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The Galapagos of the North, Women Making Waves, and a Jacket Based on 500 Million Years of Evolution
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The Galapagos of the North, Women Making Waves, and a Jacket Based on 500 Million Years of Evolution

This week’s Culture Cue features nature-based technology, a mystical archipelago in Canada, sailor Tracy Edward and her all-women crew, and The Salt Series by German artist Tom Hegen.

Haida Gwaii: The Galapagos of the North

The archipelago Haida Gwaii 70 miles off British Columbia’s North Coast and situated just underneath the Alaska panhandle is known as the Galapagos of Canada. It consists of the two main islands, Moresby and Graham, and 200 other smaller ones. Its abundant wildlife, the ancient culture of the Haida people, and the stunning landscapes with its jagged shorelines wrapped in ocean mist, mystic moss-covered rainforests with the oldest spruce trees on the planet, rugged mountains, streams, and lakes serve as the perfect setting to reconnect with nature. Haida Gwaii is home to over 20 kinds of whales and dolphins, and the Haida Gwaii black bear, that only lives on the archipelago. Due to a marine diet of salmon and shellfish, this subspecies of a bear has developed exceptionally long teeth. 

Haida Gwaii offers a wide range of activities. From October to May is surfing season. North Beach in Naikoon Provincial Park is a popular spot where the small surf community gathers once a year to celebrate their shared passion for the ocean at the North Beach Expression Session. The beaches are easily accessible and beginner-friendly. Sometimes the chase for waves will guide the surfers through gentle paths leading across the old-growth rainforest to bigger swells and tubes. For hiking, kayaking, fishing, biking, or wildlife watching the summer season starting in June attracts nature-loving visitors. All additional info on how to get to Haida Gwaii and where to stay assembles the website Super Natural British Columbia.

Maiden: Women Making Waves

Maiden traces the journey of sailor Tracy Edwards and the first all-women crew competing in the challenging 1989/90 Whitbread Round the World Race. It’s an inspiring story about independence, overcoming self-doubt, and fierce force of will. The team of the Maiden was not only fighting against the ocean but against misogyny and a sensationalistic press. “Maiden was either met with antipathy or aggression not much in between,” Edwards says to CNN.  For the documentary, director Alex Holmes assembled original footage of the race, talking-head interviews with a wide range of protagonists and extracts from then media coverage.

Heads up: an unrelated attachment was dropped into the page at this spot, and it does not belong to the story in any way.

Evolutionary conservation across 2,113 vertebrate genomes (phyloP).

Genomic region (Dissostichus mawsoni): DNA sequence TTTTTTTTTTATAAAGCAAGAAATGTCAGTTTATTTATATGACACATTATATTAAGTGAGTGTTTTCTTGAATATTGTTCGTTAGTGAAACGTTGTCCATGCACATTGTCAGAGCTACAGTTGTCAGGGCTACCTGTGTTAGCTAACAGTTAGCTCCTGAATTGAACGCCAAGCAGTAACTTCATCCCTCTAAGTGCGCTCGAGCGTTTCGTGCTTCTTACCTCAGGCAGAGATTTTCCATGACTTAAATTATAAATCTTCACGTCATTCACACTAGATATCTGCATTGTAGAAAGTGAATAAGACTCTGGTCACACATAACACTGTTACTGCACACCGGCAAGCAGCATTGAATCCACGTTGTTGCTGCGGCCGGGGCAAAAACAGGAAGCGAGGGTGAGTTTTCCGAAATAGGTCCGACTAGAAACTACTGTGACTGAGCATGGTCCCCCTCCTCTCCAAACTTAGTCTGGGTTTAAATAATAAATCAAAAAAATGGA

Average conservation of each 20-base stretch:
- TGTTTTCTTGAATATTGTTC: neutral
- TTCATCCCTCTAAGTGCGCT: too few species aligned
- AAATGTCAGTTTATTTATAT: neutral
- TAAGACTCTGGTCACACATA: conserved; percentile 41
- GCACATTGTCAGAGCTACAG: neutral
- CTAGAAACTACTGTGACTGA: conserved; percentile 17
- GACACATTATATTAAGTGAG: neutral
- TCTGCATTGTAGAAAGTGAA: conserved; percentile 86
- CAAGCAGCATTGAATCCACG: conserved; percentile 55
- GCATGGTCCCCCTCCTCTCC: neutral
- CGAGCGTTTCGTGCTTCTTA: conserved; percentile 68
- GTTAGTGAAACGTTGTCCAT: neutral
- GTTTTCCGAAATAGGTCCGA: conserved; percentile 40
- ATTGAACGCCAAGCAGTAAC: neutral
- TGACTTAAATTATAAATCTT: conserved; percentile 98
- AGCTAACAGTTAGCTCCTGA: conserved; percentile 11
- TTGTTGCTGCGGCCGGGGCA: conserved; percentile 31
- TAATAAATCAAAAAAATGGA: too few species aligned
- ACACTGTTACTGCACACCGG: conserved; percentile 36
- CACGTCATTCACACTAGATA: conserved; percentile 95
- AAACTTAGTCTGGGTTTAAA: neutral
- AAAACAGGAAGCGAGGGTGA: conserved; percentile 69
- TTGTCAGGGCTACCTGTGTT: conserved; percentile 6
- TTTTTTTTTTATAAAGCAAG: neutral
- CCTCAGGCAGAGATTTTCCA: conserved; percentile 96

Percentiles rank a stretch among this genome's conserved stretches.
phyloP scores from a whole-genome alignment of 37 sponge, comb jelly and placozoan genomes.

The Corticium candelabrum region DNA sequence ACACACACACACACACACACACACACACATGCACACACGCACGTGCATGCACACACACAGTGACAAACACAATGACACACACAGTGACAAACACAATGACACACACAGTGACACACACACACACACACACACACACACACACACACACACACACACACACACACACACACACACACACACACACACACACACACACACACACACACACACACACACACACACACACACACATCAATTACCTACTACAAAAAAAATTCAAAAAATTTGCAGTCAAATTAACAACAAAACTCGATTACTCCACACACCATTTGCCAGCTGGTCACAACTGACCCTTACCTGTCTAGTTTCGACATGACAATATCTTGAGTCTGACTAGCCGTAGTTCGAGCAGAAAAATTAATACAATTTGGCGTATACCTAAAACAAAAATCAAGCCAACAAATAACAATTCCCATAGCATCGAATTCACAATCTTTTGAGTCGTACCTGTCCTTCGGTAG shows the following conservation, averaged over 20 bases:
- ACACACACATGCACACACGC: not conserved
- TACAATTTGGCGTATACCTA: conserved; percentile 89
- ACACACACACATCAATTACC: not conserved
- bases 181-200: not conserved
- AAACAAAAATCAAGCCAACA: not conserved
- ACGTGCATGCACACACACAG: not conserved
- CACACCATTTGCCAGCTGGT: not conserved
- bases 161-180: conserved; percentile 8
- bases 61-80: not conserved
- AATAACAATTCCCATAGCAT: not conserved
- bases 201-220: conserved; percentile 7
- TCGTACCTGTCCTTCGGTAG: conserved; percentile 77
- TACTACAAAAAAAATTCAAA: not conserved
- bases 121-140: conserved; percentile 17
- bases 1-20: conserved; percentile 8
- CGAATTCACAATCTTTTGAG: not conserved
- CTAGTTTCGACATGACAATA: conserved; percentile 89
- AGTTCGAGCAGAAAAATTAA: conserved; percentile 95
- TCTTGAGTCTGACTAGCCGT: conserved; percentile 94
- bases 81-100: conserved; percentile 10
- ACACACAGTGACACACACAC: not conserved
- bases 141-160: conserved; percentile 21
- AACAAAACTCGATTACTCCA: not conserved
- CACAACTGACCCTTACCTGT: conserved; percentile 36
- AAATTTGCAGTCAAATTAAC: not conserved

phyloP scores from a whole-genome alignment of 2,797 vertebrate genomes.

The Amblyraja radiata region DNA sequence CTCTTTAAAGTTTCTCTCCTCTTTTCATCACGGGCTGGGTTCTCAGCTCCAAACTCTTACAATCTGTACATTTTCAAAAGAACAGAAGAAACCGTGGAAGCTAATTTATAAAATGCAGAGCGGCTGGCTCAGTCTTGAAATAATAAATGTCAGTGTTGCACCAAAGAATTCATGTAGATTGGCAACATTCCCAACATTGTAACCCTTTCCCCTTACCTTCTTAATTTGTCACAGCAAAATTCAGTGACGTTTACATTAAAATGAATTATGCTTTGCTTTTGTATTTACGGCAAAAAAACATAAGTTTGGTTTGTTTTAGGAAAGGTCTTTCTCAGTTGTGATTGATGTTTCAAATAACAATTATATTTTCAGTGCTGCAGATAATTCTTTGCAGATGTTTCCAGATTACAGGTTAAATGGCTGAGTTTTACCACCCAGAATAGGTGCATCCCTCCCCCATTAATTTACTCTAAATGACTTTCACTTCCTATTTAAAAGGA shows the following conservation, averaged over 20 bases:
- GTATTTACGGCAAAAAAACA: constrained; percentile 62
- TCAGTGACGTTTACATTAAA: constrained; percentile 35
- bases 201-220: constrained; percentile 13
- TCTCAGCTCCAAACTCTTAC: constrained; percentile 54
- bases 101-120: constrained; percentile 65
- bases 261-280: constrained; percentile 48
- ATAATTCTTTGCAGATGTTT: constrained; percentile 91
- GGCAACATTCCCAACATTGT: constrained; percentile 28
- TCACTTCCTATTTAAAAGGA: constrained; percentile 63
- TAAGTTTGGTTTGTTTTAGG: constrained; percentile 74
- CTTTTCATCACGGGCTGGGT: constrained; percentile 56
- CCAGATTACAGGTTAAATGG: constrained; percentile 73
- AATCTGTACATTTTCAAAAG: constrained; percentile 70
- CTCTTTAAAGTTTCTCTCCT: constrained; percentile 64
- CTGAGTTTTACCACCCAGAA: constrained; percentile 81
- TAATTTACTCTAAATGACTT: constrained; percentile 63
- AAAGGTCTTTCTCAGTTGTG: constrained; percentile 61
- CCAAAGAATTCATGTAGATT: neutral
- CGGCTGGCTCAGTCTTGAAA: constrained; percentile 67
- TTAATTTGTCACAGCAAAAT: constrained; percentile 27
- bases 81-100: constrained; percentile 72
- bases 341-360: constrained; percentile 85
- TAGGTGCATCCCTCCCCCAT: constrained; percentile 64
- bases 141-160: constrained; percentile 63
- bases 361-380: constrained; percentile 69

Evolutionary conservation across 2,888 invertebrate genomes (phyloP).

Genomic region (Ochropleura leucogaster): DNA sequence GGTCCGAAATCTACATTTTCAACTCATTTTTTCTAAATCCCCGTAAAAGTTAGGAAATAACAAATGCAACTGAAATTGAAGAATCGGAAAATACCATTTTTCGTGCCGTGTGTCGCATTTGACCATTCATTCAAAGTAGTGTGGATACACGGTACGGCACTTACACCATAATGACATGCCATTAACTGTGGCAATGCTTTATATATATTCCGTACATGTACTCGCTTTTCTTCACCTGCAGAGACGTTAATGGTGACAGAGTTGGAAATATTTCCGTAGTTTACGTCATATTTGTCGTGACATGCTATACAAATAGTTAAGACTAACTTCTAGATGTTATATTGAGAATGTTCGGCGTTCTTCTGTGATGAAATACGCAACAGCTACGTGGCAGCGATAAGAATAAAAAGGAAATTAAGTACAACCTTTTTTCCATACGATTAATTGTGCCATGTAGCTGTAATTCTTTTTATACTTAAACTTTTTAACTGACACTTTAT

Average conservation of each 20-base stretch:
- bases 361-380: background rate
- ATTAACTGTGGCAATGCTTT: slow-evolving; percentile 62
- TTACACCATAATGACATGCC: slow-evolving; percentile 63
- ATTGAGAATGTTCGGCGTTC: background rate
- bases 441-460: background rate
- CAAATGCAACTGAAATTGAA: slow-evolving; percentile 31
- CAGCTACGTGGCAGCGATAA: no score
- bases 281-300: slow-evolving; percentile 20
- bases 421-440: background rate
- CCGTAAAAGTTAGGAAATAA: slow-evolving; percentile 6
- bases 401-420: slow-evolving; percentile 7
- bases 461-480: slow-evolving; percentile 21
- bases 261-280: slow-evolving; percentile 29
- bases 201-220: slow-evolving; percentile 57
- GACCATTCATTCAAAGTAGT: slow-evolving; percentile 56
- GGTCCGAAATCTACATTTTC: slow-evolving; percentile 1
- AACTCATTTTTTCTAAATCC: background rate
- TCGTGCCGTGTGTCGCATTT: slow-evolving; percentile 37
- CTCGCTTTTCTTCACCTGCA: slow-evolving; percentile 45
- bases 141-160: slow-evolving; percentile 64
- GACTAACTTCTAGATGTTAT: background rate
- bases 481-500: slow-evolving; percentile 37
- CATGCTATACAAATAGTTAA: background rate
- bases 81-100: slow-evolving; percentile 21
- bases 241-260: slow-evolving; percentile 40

Tom Hegen: Abstracts From Above

German aerial photographer Tom Hegen captures the relationship between humans and nature by focusing on landscapes that have been transformed by human intervention. His photographs appear like abstract paintings. In the Salt Series, the German artist features the ancient practice of sea salt extraction. Hegen traveled the salt gardens of the Mediterranean sea, where he explored vibrant hues, geometric shapes, and textures. The colors come from micro bacteria that change their hues when the salt concentration rises. Hegen is intrigued by the abstraction of the familiar that comes with a change of perspective and aims to raise awareness of the environmental impact humans have on the planet.

See Also

A Jacket based on 500 Million Years of Evolution

The squid is smart, agile, adaptable, attentive, and resourceful. It can escape from aquariums, open screw caps, and differentiate between people. The wit of this sea creature inspired Steve Tidball and Nick Tidball, the founders of startup Vollebak, to invent a ski and snowboard jacket that mimics the adaptive camouflage of the squid. “Over the last 500 million years, they’ve evolved the ability to change their color and appearance at high speed and with almost infinite variety to hide, attack, or communicate,” states Vollebak on their website. “We’ve replicated elements of this biological survival mechanism using lasers, resin, and over 2 billion disruptively-structured microscopic glass spheres.” In the dull light, the innovative garment appears like an ordinary black jacket, but as soon as bright light shines on it, it reflects all the colors in the visible spectrum, mimicking the squid’s hypervisibility, not invisibility.

Lo — TEK: Exploring Nature-Based Technology

Lo — TEK is a design movement exploring the ancient knowledge of indigenous cultures and their technologies based on the symbiosis with nature. The book “Lo-Tek, Design by Radical Indigenism” showcases witty architecture and techniques from 20 countries, among them Peru, the Philippines, Tanzania, Indonesia, Iraq, India, and Iran. The author and Harvard academic Julia Watson explores hundreds of indigenous innovations from different ecosystems across the globe: mountains, forests, deserts, and wetlands. “The book doesn’t look at indigenous communities as the romantic other but in a very serious way through the lens of an architect”, explains Watson. “It’s about looking back to the knowledge that’s already out there in the world, repackaging it, and bringing it back into our contemporary view.” 

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